System requirements

System requirements

Mirantis Launchpad is a static binary that works on following operating systems:

  • Linux (x64)

  • MacOS (x64)

  • Windows (x64)

Important

The setup must meet MKE system requirements, in addition to the requirements for running Launchpad.

The following operating systems support MKE:

  • CentOS 7

  • CentOS 8

  • Oracle Linux 7

  • Oracle Linux 8

  • Redhat Enterprise Linux 7

  • Redhat Enterprise Linux 8

  • SUSE Linux Enterprise Server 12

  • SUSE Linux Enterprise Server 15

  • Ubuntu 18.04

  • Ubuntu 20.04

  • Windows Server 2019

Hardware

  • 8GB of RAM for manager nodes

  • 4GB of RAM for worker nodes

  • 2 vCPUs for manager nodes

  • 10GB of free disk space for the /var partition on manager nodes (A minimum of 6GB is recommended.)

  • Recommended for Production

  • 16GB of RAM for manager nodes

  • 4 vCPUs for manager nodes

  • 25-100GB of free disk space

Note

Windows container images are typically larger than Linux container images, and thus it is necessary to provision more local storage for Windows nodes.

Remote management

Launchpad connects through the use of a cryptographic network protocol (SSH on Linux systems, SSH or WinRM on Windows systems), and as such these must be set up on all host instances.

Note

Only passwordless sudo capable SSH Key-Based authentication is currently supported. On Windows the user must have administrator privileges.

OpenSSH

OpenSSH is the open-source version of the Secure Shell (SSH) tools used by administrators of Linux and other non-Windows operating systems for cross-platform management of remote systems. It is included in Windows Server 2019.

  1. To enable SSH on Windows, you can run the following PowerShell snippets, modified for your specific configuration, on each Windows host.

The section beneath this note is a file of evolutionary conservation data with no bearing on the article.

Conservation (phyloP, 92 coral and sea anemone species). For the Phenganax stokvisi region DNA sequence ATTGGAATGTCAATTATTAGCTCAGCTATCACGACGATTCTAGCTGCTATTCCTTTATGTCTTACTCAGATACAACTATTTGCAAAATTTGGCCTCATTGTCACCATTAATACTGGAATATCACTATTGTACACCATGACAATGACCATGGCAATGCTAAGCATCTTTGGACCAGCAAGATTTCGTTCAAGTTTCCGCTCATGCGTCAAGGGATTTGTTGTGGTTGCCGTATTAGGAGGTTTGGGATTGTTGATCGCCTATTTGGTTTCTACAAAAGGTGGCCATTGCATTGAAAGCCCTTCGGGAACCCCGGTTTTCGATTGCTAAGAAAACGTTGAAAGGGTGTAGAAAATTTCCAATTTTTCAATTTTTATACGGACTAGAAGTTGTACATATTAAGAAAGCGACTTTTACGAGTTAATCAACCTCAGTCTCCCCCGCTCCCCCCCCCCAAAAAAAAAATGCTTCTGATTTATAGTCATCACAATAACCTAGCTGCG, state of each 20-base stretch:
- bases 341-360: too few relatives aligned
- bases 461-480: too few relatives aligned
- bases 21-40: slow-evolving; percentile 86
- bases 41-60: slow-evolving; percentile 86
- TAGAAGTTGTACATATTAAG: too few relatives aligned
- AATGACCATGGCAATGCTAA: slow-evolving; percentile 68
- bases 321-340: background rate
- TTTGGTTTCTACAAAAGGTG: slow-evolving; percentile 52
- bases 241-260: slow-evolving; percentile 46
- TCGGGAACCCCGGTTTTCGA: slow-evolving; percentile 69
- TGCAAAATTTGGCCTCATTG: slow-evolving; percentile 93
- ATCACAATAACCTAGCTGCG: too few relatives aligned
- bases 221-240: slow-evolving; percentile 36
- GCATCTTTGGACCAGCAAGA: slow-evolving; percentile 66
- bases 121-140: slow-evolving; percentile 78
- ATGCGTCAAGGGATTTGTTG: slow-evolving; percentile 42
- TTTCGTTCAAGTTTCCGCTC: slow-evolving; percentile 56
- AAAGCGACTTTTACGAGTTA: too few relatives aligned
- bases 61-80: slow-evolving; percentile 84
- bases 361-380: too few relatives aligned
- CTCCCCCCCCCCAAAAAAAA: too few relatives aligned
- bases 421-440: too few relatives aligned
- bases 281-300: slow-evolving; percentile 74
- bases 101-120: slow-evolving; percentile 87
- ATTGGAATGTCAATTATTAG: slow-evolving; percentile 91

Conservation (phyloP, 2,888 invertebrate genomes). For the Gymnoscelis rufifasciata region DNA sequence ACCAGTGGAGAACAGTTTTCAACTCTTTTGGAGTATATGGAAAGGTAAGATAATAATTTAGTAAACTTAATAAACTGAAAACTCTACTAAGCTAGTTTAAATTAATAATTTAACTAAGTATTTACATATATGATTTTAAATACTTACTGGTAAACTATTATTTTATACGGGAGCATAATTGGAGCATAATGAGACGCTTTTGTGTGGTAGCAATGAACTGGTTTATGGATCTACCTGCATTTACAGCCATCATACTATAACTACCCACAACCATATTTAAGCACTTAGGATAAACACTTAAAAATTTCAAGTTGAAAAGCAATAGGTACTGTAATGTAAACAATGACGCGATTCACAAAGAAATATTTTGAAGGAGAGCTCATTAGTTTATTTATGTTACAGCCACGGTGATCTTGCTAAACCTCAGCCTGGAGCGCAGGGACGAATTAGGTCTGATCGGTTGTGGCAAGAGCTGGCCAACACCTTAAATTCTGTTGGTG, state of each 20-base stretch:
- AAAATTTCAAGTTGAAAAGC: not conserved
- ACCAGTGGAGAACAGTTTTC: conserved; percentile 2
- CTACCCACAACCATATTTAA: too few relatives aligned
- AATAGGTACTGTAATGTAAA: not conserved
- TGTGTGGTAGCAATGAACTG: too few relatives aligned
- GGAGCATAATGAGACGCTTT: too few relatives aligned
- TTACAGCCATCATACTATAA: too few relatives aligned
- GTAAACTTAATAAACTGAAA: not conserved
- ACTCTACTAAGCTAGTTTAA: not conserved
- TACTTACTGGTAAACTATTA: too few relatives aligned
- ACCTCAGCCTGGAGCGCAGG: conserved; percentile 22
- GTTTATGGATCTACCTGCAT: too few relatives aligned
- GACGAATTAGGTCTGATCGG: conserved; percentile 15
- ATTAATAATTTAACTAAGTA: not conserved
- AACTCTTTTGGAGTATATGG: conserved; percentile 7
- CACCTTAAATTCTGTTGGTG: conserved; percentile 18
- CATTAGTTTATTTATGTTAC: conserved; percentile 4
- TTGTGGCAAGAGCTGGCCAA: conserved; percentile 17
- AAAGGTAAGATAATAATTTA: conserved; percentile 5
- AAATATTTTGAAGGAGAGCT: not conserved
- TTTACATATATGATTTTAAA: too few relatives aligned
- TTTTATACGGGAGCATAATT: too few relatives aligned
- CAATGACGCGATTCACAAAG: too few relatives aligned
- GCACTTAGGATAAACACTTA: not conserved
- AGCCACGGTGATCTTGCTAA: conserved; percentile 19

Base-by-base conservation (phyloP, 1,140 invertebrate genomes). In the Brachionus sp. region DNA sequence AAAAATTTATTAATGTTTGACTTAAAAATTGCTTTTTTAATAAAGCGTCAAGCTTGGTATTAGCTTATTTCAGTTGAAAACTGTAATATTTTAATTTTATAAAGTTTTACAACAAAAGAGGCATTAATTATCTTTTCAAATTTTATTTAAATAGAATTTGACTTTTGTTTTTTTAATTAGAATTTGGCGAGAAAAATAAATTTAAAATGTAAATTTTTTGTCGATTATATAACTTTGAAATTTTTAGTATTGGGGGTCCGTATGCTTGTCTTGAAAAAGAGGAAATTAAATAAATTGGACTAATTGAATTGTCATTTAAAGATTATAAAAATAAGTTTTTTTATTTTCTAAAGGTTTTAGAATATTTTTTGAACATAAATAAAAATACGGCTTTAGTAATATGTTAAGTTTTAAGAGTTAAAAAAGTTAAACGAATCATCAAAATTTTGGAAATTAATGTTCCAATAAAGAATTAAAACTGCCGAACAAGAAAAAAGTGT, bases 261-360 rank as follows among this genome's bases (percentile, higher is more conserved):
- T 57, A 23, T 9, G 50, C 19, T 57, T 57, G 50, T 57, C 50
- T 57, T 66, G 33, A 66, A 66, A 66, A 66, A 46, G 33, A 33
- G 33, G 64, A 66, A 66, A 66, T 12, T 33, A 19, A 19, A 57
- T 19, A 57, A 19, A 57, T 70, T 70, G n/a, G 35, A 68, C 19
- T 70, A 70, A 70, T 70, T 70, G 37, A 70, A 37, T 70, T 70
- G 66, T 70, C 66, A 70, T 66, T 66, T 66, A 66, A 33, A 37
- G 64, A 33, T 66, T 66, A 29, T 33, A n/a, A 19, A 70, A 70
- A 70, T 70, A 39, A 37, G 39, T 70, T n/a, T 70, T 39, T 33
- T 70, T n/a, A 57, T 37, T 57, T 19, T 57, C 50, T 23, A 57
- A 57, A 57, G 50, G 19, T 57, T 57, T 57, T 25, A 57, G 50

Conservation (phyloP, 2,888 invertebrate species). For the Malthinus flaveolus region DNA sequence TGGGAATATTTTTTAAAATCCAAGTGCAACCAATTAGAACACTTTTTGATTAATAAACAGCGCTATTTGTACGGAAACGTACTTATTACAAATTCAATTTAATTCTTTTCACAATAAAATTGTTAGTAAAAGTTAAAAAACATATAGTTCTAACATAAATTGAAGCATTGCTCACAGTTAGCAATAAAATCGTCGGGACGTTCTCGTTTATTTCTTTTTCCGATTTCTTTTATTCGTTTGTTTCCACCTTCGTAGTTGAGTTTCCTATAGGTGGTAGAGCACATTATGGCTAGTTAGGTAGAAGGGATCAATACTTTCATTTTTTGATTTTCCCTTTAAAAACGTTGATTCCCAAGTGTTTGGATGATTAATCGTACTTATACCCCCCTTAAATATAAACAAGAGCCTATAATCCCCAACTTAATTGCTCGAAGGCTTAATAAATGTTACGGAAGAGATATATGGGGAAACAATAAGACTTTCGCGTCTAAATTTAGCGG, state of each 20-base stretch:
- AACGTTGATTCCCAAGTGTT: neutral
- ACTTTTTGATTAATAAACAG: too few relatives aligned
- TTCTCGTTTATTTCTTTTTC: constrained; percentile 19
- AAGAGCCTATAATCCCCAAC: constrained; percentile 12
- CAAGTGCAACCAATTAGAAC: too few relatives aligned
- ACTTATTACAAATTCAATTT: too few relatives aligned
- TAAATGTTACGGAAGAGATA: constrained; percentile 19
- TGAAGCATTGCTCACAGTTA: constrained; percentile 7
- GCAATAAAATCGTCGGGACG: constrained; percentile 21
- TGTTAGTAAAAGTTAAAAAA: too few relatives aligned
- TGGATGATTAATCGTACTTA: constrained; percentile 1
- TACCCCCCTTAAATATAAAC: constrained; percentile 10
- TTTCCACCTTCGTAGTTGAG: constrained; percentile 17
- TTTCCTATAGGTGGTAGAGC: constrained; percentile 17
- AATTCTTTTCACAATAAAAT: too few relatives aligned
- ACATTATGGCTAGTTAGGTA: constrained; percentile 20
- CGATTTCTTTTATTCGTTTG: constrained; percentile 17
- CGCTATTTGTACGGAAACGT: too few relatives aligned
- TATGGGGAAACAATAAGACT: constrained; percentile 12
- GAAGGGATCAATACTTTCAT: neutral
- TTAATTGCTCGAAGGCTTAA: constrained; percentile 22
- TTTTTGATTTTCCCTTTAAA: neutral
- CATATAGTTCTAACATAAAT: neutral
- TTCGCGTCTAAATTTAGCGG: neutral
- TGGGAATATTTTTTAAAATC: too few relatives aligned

# Install OpenSSH
    Add-WindowsCapability -Online -Name OpenSSH.Client~~~~0.0.1.0
    Add-WindowsCapability -Online -Name OpenSSH.Server~~~~0.0.1.0
    Start-Service sshd
    Set-Service -Name sshd -StartupType 'Automatic'
    
    # Configure ssh key authentication
    mkdir c:\Users\Administrator\.ssh\
    $sshdConf = 'c:\ProgramData\ssh\sshd_config'
    (Get-Content $sshdConf).replace('#PubkeyAuthentication yes', 'PubkeyAuthentication yes') | Set-Content $sshdConf
    (Get-Content $sshdConf).replace('Match Group administrators', '#Match Group administrators') | Set-Content $sshdConf
    (Get-Content $sshdConf).replace('       AuthorizedKeysFile __PROGRAMDATA__/ssh/administrators_authorized_keys', '#       AuthorizedKeysFile __PROGRAMDATA__/ssh/administrators_authorized_keys') | Set-Content $sshdConf
    restart-service sshd
    
  2. Transfer your SSH public key from your local machine to the host, using the following example but with your own values.

    # Transfer SSH Key to Server
    scp ~/.ssh/id_rsa.pub Administrator@1.2.1.2:C:\Users\Administrator\.ssh\authorized_keys
    ssh --% Administrator@1.2.1.2 powershell -c $ConfirmPreference = 'None'; Repair-AuthorizedKeyPermission C:\Users\Administrator\.ssh\authorized_keys
    

WinRM

As an alternative to SSH, WinRM can be used on Windows hosts.

Ports Used

When installing an MKE cluster, a series of ports must be opened to incoming traffic.